Scientists Teach Goldfish How to Drive a Car: Do You Think You Can Drive Better?

Compared to most other animals, goldfish have considerably lower intelligence and a shorter memory. Also, as the titular character in the Apple TV+ show Ted Lasso said, “You know what the happiest animal in the world is? It’s a goldfish. It’s got a 10-second memory. Be a goldfish.” Contrary to popular belief, though, goldfish might be more intelligent than we realized. Recently, scientists taught goldfish how to drive a car

Goldfish driving research study at Ben-Gurion University

Goldfish drives a car by a sidewalk for study conducted by Israeli scientists at Ben-Gurion University
Goldfish drives a Fish Operated Vehicle (FOV) | Ben-Gurion University via Twitter

Do you think you can drive better than a goldfish? Probably so, but goldfish proved that they have some driving capabilities in a study conducted by a group of Israeli researchers at Ben-Gurion University, as reported by MotorTrend

No, this story is not from an episode of SpongeBob SquarePants. It’s also not from an episode of The Umbrella Academy, which features a character that has a talking goldfish that resides in a fishbowl atop a human bodysuit. Believe it or not, goldfish driving a car is a real thing.

Goldfish drive a Fish Operated Vehicle (FOV)

The recently published research study by the Israeli scientists at Ben-Gurion University is a follow-up to a similar study that they conducted in 2014. For the 2014 study, the scientists “rigged up vehicles to respond to an onboard goldfish’s movements using cameras and software.” The vehicles essentially mimicked the movements of the goldfish.

However, for the recent study, the goldfish actually demonstrated driving capabilities, with greater control of the movement of a vehicle. The researchers call the car that the goldfish drive a Fish Operated Vehicle, or FOV, which is a fishbowl situated atop a motorized platform with wheels.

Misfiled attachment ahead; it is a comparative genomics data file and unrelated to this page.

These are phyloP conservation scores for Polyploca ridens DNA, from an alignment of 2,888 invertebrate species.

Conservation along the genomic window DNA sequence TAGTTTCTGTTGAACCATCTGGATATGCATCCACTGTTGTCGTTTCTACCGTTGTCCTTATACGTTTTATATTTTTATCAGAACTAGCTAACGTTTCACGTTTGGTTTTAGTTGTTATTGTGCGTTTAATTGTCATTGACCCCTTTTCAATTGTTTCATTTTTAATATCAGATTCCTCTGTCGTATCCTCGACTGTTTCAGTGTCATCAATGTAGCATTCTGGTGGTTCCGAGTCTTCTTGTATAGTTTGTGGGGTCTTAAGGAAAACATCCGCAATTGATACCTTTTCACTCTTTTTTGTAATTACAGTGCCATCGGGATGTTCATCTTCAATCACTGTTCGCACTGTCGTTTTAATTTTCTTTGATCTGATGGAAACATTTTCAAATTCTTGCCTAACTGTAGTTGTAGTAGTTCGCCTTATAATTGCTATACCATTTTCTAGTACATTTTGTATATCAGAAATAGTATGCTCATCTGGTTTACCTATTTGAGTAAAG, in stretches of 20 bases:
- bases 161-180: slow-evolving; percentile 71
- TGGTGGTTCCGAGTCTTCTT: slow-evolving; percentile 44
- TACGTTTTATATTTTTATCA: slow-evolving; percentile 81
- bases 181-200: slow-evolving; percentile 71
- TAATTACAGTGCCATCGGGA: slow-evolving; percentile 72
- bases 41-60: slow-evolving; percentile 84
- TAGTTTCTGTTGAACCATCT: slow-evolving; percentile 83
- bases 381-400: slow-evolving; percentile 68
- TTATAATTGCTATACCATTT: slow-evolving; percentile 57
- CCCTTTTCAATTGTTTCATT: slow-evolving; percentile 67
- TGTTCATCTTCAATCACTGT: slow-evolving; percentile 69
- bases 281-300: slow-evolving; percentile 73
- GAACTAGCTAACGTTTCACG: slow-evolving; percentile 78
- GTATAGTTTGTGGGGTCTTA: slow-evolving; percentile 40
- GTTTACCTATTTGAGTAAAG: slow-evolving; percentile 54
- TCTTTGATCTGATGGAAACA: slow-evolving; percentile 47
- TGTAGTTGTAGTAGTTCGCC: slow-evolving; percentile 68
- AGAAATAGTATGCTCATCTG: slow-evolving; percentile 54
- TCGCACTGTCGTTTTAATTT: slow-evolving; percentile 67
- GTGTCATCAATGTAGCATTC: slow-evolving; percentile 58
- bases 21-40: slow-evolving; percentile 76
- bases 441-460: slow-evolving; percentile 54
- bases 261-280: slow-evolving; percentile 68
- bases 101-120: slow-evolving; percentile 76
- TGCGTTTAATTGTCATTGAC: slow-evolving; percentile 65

With food used as a reward, the goldfish navigated the FOV by following red stripes placed around the room. As described by Ronen Segev, one of the scientists for the study, the goldfish “were tasked to ‘drive’ the vehicle towards a visual target in the terrestrial environment, which was observable through the walls of the tank.”

Purpose of goldfish driving study: Demonstrate domain transfer methodology

Goldfish drives a Fish Operated Vehicle for study conducted by Israeli scientists at Ben-Gurion University
Goldfish drives a Fish Operated Vehicle (FOV) | Ben-Gurion University via Twitter

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At first glance, the goldfish driving a car study might seem like a nonsensical exercise. However, the study serves a purpose. The scientists conducted the study to demonstrate domain transfer methodology, or the “adaptive behavior exhibited by animals placed in environments not their own.”

By transferring a goldfish to a terrestrial vehicle, the researchers presented it with a challenge to overcome: 

“Basically, this methodology takes one species from its own environment and challenges it to perform behavioral tasks in a completely different environment. If the species performs successfully despite this change, the more likely the supposition that its spatial cognition, internal representations, and behavioral strategies are independent of the environment and thus may be universal.”

– Excerpt from goldfish driving study at Ben-Gurion University

The goldfish adapted by “learning new motor skills to drive the vehicle.” They also adapted to the “visual distortions” between the aquatic environment of their fishbowl and the surrounding area in which they drove. 

Given the findings of the study, it seems that we might need to reevaluate the intelligence and memory of goldfish. Perhaps, goldfish are not as forgetful as we previously thought. Also, the next time that you’re frustrated by the challenges of your daily commute, think of the goldfish. If a goldfish can adapt to its environment and drive well, then so can you.

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